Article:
Thursday, 26 February 2015

More of my paleoart

Kronosaurus
Liopleurodon
Ichthyosaurus
Nemegtosaurus
Homalocephale
Pinacosaurus
Tarbosaurus






Saturday, 7 February 2015

Good old Triceratops


Triceratops is certainly among the most popular dinosaurs. Here is my restoration from 1990/91:


... and here is my latest restoration (January 2015) of a juvenile specimen:



One of the ceratopsians with very distinguished bone frill was Pentaceratops (my restoration from 1990)

 Torosaurus with young (2001). There are some theories claiming that Torosaurus is in fact an ontogeny stage of Triceratops.



The main predator feeding on Triceratops was Tyrannosaurus rex (1993)





Friday, 9 January 2015

Thursday, 1 January 2015

Saturday, 27 December 2014

Sophie the stegosaur

I am back from London. Of course, one of the first things I wanted to see was the new stegosaur mount at the NHM. Here is one of the photographs my daughter Masa took.

Middle: my old greetings card (a bit updated). 
Below: my old cartoon on coping with the ozone layer hole.


Another photo of Sophie: the tail section

Sophie: head and neck


Tuesday, 16 December 2014

More on Pula ankylosaurs

I have discovered the second site containing ankylosaur tracks (dinoturbation) near Pula about a year after the first one, which is about a kilometre away. It is interesting, but this time I thought I was looking at the single theropod footprint. Yet, it didn't seem right. It didn't look like a typical theropod footprint. Nearby was the second impression, only convex (infilling). The pace angle was too wide for a theropod. I have also noticed there were in fact 5 toe impressions. The print was obviously left by a quadrupedal animal: a large ankylosaur. Later, I have discovered more foot impressions of the same animal, or the animal of the same size.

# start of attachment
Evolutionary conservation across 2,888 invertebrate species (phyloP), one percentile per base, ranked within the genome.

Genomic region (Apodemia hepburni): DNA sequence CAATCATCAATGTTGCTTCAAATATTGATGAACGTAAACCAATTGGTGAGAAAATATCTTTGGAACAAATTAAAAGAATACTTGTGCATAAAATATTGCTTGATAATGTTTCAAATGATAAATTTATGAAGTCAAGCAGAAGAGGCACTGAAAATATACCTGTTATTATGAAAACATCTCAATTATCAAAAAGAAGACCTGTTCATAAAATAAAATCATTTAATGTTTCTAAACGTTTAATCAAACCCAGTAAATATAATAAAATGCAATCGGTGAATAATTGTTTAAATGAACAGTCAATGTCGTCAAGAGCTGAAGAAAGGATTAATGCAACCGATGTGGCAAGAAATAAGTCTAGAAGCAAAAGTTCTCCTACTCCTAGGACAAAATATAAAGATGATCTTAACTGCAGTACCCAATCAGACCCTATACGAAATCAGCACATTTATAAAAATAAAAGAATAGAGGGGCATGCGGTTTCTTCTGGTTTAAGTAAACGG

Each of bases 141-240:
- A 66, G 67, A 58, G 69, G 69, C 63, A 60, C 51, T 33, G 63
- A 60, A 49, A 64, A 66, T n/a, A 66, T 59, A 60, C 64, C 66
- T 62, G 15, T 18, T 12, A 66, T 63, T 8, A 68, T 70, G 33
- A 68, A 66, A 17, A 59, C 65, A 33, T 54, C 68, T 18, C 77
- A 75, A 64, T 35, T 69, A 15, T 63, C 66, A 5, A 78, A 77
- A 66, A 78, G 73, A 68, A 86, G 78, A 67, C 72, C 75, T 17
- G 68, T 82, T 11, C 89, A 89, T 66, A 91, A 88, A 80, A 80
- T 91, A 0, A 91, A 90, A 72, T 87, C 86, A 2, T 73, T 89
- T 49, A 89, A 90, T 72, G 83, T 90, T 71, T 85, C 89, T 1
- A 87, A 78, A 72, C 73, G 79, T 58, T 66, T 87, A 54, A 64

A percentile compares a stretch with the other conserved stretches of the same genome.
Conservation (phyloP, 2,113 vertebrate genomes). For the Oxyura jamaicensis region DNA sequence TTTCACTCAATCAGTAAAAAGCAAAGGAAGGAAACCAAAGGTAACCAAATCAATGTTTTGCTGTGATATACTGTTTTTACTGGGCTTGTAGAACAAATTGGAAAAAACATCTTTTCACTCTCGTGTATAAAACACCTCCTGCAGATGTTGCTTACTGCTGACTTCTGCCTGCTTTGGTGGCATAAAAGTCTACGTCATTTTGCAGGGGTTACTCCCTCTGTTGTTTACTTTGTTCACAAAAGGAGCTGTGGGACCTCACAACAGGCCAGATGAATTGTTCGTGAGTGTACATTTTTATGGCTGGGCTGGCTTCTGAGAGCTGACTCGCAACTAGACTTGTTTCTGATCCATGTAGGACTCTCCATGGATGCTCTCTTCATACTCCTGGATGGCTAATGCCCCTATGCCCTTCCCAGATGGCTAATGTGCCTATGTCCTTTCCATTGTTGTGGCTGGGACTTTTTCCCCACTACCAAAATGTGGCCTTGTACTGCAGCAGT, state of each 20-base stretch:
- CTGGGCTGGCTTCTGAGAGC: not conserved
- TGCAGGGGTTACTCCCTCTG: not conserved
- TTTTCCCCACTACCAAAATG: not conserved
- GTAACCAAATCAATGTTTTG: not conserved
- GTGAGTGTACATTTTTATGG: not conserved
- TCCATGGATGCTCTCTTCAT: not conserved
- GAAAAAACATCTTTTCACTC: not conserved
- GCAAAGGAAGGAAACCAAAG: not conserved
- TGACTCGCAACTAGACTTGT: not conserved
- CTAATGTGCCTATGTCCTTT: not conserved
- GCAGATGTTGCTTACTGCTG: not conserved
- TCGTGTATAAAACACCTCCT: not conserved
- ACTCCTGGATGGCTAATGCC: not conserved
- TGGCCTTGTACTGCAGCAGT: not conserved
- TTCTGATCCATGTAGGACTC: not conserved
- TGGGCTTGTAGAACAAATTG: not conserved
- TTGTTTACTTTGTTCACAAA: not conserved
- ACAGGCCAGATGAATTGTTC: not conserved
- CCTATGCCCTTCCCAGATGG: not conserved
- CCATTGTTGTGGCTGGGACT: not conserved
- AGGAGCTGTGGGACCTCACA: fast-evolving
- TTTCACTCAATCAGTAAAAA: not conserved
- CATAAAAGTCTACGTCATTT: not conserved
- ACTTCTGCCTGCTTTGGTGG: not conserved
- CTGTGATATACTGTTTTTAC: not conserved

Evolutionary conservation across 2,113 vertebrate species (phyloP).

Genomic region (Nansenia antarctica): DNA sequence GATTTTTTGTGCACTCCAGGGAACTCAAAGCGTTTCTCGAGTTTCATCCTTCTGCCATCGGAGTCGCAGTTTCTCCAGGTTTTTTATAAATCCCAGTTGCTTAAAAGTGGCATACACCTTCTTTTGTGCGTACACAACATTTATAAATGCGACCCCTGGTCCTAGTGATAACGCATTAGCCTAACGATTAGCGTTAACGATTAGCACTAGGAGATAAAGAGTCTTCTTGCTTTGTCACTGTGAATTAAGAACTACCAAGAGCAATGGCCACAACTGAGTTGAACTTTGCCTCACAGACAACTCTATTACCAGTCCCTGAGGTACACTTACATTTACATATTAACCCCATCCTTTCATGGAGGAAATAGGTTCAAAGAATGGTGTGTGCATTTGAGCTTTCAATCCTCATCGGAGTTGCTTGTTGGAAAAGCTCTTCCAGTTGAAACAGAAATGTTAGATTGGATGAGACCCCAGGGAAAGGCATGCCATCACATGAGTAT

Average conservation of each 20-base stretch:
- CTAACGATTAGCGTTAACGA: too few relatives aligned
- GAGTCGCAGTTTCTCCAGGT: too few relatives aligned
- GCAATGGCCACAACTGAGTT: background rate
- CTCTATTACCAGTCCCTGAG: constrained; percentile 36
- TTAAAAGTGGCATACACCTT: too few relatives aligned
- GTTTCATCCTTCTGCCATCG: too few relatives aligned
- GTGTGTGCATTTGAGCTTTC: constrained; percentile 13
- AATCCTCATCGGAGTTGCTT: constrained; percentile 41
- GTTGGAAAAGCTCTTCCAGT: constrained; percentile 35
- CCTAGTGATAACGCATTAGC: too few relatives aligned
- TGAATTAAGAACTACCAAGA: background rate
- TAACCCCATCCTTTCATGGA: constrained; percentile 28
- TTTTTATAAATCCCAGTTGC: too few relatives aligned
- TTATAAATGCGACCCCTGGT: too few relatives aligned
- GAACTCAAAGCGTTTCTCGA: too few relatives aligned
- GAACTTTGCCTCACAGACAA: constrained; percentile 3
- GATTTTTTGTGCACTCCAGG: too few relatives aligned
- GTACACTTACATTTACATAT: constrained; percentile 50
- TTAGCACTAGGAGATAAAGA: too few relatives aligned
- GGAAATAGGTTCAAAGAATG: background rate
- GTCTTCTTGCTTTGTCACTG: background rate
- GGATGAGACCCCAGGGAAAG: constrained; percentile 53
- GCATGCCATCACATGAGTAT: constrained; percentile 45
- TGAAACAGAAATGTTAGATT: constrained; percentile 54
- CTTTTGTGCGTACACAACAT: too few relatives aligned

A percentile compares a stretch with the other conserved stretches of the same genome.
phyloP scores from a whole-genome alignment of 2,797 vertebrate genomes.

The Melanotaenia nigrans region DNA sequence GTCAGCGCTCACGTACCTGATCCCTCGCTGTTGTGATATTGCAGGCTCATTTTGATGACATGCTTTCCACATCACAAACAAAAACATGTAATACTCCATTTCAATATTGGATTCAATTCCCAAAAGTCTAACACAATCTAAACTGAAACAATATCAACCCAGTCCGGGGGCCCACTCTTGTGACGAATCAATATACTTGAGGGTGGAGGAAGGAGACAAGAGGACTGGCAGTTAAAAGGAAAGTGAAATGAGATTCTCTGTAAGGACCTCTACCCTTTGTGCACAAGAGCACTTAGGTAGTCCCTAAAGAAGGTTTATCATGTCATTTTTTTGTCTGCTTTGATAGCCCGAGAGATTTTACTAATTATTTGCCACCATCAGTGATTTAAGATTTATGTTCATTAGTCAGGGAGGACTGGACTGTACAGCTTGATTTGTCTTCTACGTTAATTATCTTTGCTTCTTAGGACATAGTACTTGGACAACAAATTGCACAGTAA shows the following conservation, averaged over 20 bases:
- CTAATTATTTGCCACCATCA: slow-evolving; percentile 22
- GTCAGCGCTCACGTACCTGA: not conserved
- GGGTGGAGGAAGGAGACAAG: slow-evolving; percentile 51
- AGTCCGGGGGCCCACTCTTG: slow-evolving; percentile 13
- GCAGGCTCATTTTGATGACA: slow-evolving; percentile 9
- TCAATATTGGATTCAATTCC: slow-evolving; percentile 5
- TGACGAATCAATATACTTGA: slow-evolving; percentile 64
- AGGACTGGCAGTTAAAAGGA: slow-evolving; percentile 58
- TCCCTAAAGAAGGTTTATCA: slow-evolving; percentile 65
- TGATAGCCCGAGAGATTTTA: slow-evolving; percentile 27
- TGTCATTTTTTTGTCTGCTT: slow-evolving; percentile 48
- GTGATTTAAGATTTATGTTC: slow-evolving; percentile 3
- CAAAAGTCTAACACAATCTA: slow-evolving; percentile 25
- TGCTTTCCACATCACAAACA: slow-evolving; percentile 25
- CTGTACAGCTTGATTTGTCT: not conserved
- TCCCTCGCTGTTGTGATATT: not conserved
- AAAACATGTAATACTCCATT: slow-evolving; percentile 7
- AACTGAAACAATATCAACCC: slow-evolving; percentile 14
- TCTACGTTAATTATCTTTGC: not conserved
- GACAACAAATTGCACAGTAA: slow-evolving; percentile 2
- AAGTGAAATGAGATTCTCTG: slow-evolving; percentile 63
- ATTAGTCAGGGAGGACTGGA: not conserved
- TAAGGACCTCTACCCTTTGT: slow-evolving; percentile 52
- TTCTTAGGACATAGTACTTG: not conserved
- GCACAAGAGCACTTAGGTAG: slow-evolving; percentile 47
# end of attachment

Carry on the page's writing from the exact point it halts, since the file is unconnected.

The red outline of the best preserved impressions in the ankylosaur trackway.


Another foot impression ( right hind foot - pes) of the large Sauropelta-like dinosaur on the same outcrop. This one is not part of the trackway above (red outline is my interpretation).


Click to enlarge.


Wednesday, 10 December 2014

The new ankylosaur tracks discovery

When I took this photograph back in 2009 it didn't tell me much. It just looked like it might have been some unidentified dinosaur trackway. Or not. My first suspect was a sauropod, of course. This morning I was browsing through my files looking for some photographs for the text I intended publishing and something caught my eye in this image. Some of the "footprints" actually looked like if they had toes. The toes were arranged pretty much in the order like in the ankylosaur feet (Sauropelta-like): I quickly added up the simple math and it dawned to me that this little dinoturbation is in fact the part of the large ankylosaur dinoturbation for which I thought had ended a few meters away.
In my red outline you can see my interpretation of some of the tracks. Yes, these ankylosaurs were gregarious and they congregated in three size-classes. There were also some medium-sized (maybe dromaeosaur-like) and some huge theropods around.

LM = left manus; LP = left pes; RP = right pes (click image to enlarge)



Beri's Dinosaur World